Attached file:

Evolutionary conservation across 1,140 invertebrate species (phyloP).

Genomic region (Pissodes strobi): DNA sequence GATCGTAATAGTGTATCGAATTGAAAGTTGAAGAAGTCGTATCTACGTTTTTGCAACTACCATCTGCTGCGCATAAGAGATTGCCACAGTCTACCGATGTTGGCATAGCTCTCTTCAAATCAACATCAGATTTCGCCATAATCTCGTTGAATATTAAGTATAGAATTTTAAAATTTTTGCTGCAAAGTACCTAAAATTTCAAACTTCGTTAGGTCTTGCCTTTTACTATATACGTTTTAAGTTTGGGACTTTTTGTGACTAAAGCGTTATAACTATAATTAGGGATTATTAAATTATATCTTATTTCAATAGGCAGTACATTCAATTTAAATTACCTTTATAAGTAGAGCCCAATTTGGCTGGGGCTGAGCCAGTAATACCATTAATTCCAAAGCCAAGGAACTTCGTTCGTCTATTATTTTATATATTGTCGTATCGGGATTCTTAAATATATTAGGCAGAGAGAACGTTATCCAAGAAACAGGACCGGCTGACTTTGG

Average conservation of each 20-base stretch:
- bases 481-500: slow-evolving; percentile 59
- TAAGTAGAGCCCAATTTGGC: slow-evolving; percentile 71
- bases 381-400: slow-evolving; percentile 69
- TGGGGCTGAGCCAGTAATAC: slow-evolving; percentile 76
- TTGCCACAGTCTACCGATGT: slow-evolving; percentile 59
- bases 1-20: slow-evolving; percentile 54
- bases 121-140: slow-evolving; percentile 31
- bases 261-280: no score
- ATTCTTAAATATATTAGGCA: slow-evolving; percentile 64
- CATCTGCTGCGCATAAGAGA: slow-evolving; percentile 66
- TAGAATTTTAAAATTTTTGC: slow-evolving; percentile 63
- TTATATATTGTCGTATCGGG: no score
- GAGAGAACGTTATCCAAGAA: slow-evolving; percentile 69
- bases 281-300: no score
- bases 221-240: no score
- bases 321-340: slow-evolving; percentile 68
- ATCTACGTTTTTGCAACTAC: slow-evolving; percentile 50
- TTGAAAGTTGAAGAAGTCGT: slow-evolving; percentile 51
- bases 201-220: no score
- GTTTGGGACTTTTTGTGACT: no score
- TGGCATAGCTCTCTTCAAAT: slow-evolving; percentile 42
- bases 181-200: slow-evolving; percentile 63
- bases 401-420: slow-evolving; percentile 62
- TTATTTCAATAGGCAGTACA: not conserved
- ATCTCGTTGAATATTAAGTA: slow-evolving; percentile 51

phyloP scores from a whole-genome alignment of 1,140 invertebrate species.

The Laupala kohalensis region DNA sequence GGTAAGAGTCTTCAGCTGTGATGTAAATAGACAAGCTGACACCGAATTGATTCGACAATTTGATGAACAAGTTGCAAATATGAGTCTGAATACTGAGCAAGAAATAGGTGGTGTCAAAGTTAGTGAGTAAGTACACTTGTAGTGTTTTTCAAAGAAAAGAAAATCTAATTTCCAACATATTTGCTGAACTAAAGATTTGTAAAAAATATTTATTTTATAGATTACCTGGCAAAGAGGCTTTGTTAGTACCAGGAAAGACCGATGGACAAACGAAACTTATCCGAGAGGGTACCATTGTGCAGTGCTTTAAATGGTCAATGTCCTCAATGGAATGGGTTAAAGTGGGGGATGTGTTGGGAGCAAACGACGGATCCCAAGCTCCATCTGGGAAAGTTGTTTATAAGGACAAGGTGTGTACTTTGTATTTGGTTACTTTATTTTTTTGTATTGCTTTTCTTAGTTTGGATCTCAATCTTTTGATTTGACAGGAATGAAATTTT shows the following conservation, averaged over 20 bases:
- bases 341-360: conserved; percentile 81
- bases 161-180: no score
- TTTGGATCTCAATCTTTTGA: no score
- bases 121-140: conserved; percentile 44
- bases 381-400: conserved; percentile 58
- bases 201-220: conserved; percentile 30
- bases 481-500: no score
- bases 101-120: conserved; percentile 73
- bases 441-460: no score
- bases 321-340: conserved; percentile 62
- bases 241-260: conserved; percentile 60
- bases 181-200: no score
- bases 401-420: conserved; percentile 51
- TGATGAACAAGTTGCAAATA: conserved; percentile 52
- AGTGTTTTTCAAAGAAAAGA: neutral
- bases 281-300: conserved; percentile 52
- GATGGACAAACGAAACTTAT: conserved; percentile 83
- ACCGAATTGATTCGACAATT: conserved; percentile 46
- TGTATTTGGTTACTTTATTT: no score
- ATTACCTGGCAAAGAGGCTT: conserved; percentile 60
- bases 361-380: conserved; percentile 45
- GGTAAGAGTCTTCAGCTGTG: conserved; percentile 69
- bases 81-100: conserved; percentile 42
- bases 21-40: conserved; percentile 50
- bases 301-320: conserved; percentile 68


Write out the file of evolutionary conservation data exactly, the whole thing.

Evolutionary conservation across 1,140 invertebrate species (phyloP).

Genomic region (Pissodes strobi): DNA sequence GATCGTAATAGTGTATCGAATTGAAAGTTGAAGAAGTCGTATCTACGTTTTTGCAACTACCATCTGCTGCGCATAAGAGATTGCCACAGTCTACCGATGTTGGCATAGCTCTCTTCAAATCAACATCAGATTTCGCCATAATCTCGTTGAATATTAAGTATAGAATTTTAAAATTTTTGCTGCAAAGTACCTAAAATTTCAAACTTCGTTAGGTCTTGCCTTTTACTATATACGTTTTAAGTTTGGGACTTTTTGTGACTAAAGCGTTATAACTATAATTAGGGATTATTAAATTATATCTTATTTCAATAGGCAGTACATTCAATTTAAATTACCTTTATAAGTAGAGCCCAATTTGGCTGGGGCTGAGCCAGTAATACCATTAATTCCAAAGCCAAGGAACTTCGTTCGTCTATTATTTTATATATTGTCGTATCGGGATTCTTAAATATATTAGGCAGAGAGAACGTTATCCAAGAAACAGGACCGGCTGACTTTGG

Average conservation of each 20-base stretch:
- bases 481-500: slow-evolving; percentile 59
- TAAGTAGAGCCCAATTTGGC: slow-evolving; percentile 71
- bases 381-400: slow-evolving; percentile 69
- TGGGGCTGAGCCAGTAATAC: slow-evolving; percentile 76
- TTGCCACAGTCTACCGATGT: slow-evolving; percentile 59
- bases 1-20: slow-evolving; percentile 54
- bases 121-140: slow-evolving; percentile 31
- bases 261-280: no score
- ATTCTTAAATATATTAGGCA: slow-evolving; percentile 64
- CATCTGCTGCGCATAAGAGA: slow-evolving; percentile 66
- TAGAATTTTAAAATTTTTGC: slow-evolving; percentile 63
- TTATATATTGTCGTATCGGG: no score
- GAGAGAACGTTATCCAAGAA: slow-evolving; percentile 69
- bases 281-300: no score
- bases 221-240: no score
- bases 321-340: slow-evolving; percentile 68
- ATCTACGTTTTTGCAACTAC: slow-evolving; percentile 50
- TTGAAAGTTGAAGAAGTCGT: slow-evolving; percentile 51
- bases 201-220: no score
- GTTTGGGACTTTTTGTGACT: no score
- TGGCATAGCTCTCTTCAAAT: slow-evolving; percentile 42
- bases 181-200: slow-evolving; percentile 63
- bases 401-420: slow-evolving; percentile 62
- TTATTTCAATAGGCAGTACA: not conserved
- ATCTCGTTGAATATTAAGTA: slow-evolving; percentile 51

phyloP scores from a whole-genome alignment of 1,140 invertebrate species.

The Laupala kohalensis region DNA sequence GGTAAGAGTCTTCAGCTGTGATGTAAATAGACAAGCTGACACCGAATTGATTCGACAATTTGATGAACAAGTTGCAAATATGAGTCTGAATACTGAGCAAGAAATAGGTGGTGTCAAAGTTAGTGAGTAAGTACACTTGTAGTGTTTTTCAAAGAAAAGAAAATCTAATTTCCAACATATTTGCTGAACTAAAGATTTGTAAAAAATATTTATTTTATAGATTACCTGGCAAAGAGGCTTTGTTAGTACCAGGAAAGACCGATGGACAAACGAAACTTATCCGAGAGGGTACCATTGTGCAGTGCTTTAAATGGTCAATGTCCTCAATGGAATGGGTTAAAGTGGGGGATGTGTTGGGAGCAAACGACGGATCCCAAGCTCCATCTGGGAAAGTTGTTTATAAGGACAAGGTGTGTACTTTGTATTTGGTTACTTTATTTTTTTGTATTGCTTTTCTTAGTTTGGATCTCAATCTTTTGATTTGACAGGAATGAAATTTT shows the following conservation, averaged over 20 bases:
- bases 341-360: conserved; percentile 81
- bases 161-180: no score
- TTTGGATCTCAATCTTTTGA: no score
- bases 121-140: conserved; percentile 44
- bases 381-400: conserved; percentile 58
- bases 201-220: conserved; percentile 30
- bases 481-500: no score
- bases 101-120: conserved; percentile 73
- bases 441-460: no score
- bases 321-340: conserved; percentile 62
- bases 241-260: conserved; percentile 60
- bases 181-200: no score
- bases 401-420: conserved; percentile 51
- TGATGAACAAGTTGCAAATA: conserved; percentile 52
- AGTGTTTTTCAAAGAAAAGA: neutral
- bases 281-300: conserved; percentile 52
- GATGGACAAACGAAACTTAT: conserved; percentile 83
- ACCGAATTGATTCGACAATT: conserved; percentile 46
- TGTATTTGGTTACTTTATTT: no score
- ATTACCTGGCAAAGAGGCTT: conserved; percentile 60
- bases 361-380: conserved; percentile 45
- GGTAAGAGTCTTCAGCTGTG: conserved; percentile 69
- bases 81-100: conserved; percentile 42
- bases 21-40: conserved; percentile 50
- bases 301-320: conserved; percentile 68